Beads for Sale! by Jean Campbell

Last year I decided I'd try my hand at selling beadwork. Oh, I'd sold a few pieces here and there, but nothing at a shop. What happened is a whole lot of learning and not so many sales. –Jean Campbell, contributing editor, Beading Daily


Art opening at an eclectic midtown Minneapolis art gallery. The small gallery is packed with people. They mill about, eating canapés and looking at artwork.

JEAN to BECKY: You're mosaics are amazing! They have other great things here, too. Oh, look–there's a jewelry case.

BECKY introduces JEAN to OWNER 1.

JEAN: What a great gallery! I'd be interested in showing you my work for possible sales here.

OWNER 1: Thanks, yeah, it's been fun running it. Sure, I'd like to see your work. Just call to make an appointment.

JEAN: My people will call your people. Ha, ha.

OWNER 1 stares blankly at JEAN.

CUT to JEAN on phone, making appointment on the phone with OWNER 1.

CUT to JEAN waiting for three weeks for appointment.


Same gallery in Minneapolis. JEAN is dressed neatly and is wearing a tasteful amount of makeup. She carries a display case filled with handmade jewelry.

OWNER 1: Nice work! But too high-end for here. Go to Chicago or New York.

JEAN: I'd rather not go to those places. I'd like to sell in Minneapolis. At this gallery.

OWNER 1: Okay, but I'll need more wearable stuff.

JEAN: No problem. But I don't really know what I'm doing. I've never sold at a shop before.

OWNER 1: That's okay. You'll figure it out.

JEAN: I'm doing this as a sort of experiment, so I can write about it someday.

OWNER 1: Huh? Anyway, when you come only bring bracelets. Necklaces don't sell here.

JEAN: Okay.

OWNER 1: And bring something low-end for quick holiday sales but no earrings. They don't sell here.

JEAN: Okay.

CUT to JEAN in her studio making lots of bracelets. Receipts from bead purchases are scattered everywhere.


Art gallery. JEAN carries a box of the jewelry and presents it to OWNER 1.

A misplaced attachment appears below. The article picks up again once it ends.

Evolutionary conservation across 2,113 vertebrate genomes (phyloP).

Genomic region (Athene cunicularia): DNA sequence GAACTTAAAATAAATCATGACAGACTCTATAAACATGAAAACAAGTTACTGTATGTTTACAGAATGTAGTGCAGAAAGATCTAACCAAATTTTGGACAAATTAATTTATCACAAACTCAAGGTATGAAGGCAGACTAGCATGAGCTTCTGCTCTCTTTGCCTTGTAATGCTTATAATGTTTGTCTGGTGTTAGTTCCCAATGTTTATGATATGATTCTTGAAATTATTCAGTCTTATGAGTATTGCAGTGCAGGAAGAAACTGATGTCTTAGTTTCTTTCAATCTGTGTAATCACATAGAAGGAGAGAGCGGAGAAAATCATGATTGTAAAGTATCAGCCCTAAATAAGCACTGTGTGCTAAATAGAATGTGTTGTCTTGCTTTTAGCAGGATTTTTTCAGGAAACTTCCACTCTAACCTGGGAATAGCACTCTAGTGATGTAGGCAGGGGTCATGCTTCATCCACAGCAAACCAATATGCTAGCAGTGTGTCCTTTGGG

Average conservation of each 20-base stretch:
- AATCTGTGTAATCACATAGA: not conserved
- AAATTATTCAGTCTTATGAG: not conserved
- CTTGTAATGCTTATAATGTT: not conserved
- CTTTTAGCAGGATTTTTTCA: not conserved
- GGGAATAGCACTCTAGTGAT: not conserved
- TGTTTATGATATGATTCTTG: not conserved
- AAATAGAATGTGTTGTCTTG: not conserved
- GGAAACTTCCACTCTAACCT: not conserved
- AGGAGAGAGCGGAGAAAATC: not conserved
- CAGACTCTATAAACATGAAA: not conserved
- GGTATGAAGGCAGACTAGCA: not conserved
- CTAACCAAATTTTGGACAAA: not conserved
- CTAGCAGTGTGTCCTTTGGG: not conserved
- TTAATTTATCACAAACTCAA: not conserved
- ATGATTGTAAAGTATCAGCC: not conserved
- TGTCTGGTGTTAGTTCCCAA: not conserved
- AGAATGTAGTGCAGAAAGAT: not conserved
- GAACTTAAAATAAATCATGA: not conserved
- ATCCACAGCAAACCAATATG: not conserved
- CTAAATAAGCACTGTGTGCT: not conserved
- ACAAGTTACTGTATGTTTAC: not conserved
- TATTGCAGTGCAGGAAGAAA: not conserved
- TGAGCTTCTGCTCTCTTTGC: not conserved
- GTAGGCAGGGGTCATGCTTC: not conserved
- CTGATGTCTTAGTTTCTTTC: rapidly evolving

OWNER 1: (Making a face.) They all have too many beads–everyone knows how to bead now, so beads don't sell.

JEAN: Oh. That would have been helpful to know because that's pretty much what I do.

OWNER 1: Hmm. And these don't have stylish colors.

JEAN: But I used the colors of the latest palette from New York's fashion week.

OWNER 1: But this is the Midwest, not New York. These look too nineties; these are too hard to put on; these are bangles, and no one wears bangles, especially in Minneapolis. But I'll put everything out anyway to see what happens.

JEAN: Can I have a receipt?

OWNER 1: Um, we don't usually do receipts.

JEAN: What? I need a receipt.

OWNER 1: Ooookaaay. I'll just sign your delivery list there.

CUT to JEAN waiting anxiously as holidays come and go. One bangle is sold. JEAN receives a check for $25.


JEAN calls OWNER 1.

JEAN: Let's lower the prices on my pieces.

OWNER 1: Okay, yeah, you set them too high.

JEAN: Why didn't you tell me sooner?

OWNER: I don't know. Prices are tricky.

One bracelet and one bangle are sold in February. JEAN receives a check for $75. In the meantime, a resort town shop owner visits OWNER 1's gallery.

CUT to JEAN receiving a call at home from OWNER 2.

OWNER 2: Can I put your stuff in my shop? We want earrings and anklets, too.

JEAN: Sure, I guess. How did you get my number?

OWNER 2: I saw your work in that gallery. I know the owner.

JEAN: Oh, okay.

JEAN calls OWNER 1.

JEAN: I want my stuff back because I'm sending it up North to see if it sells there.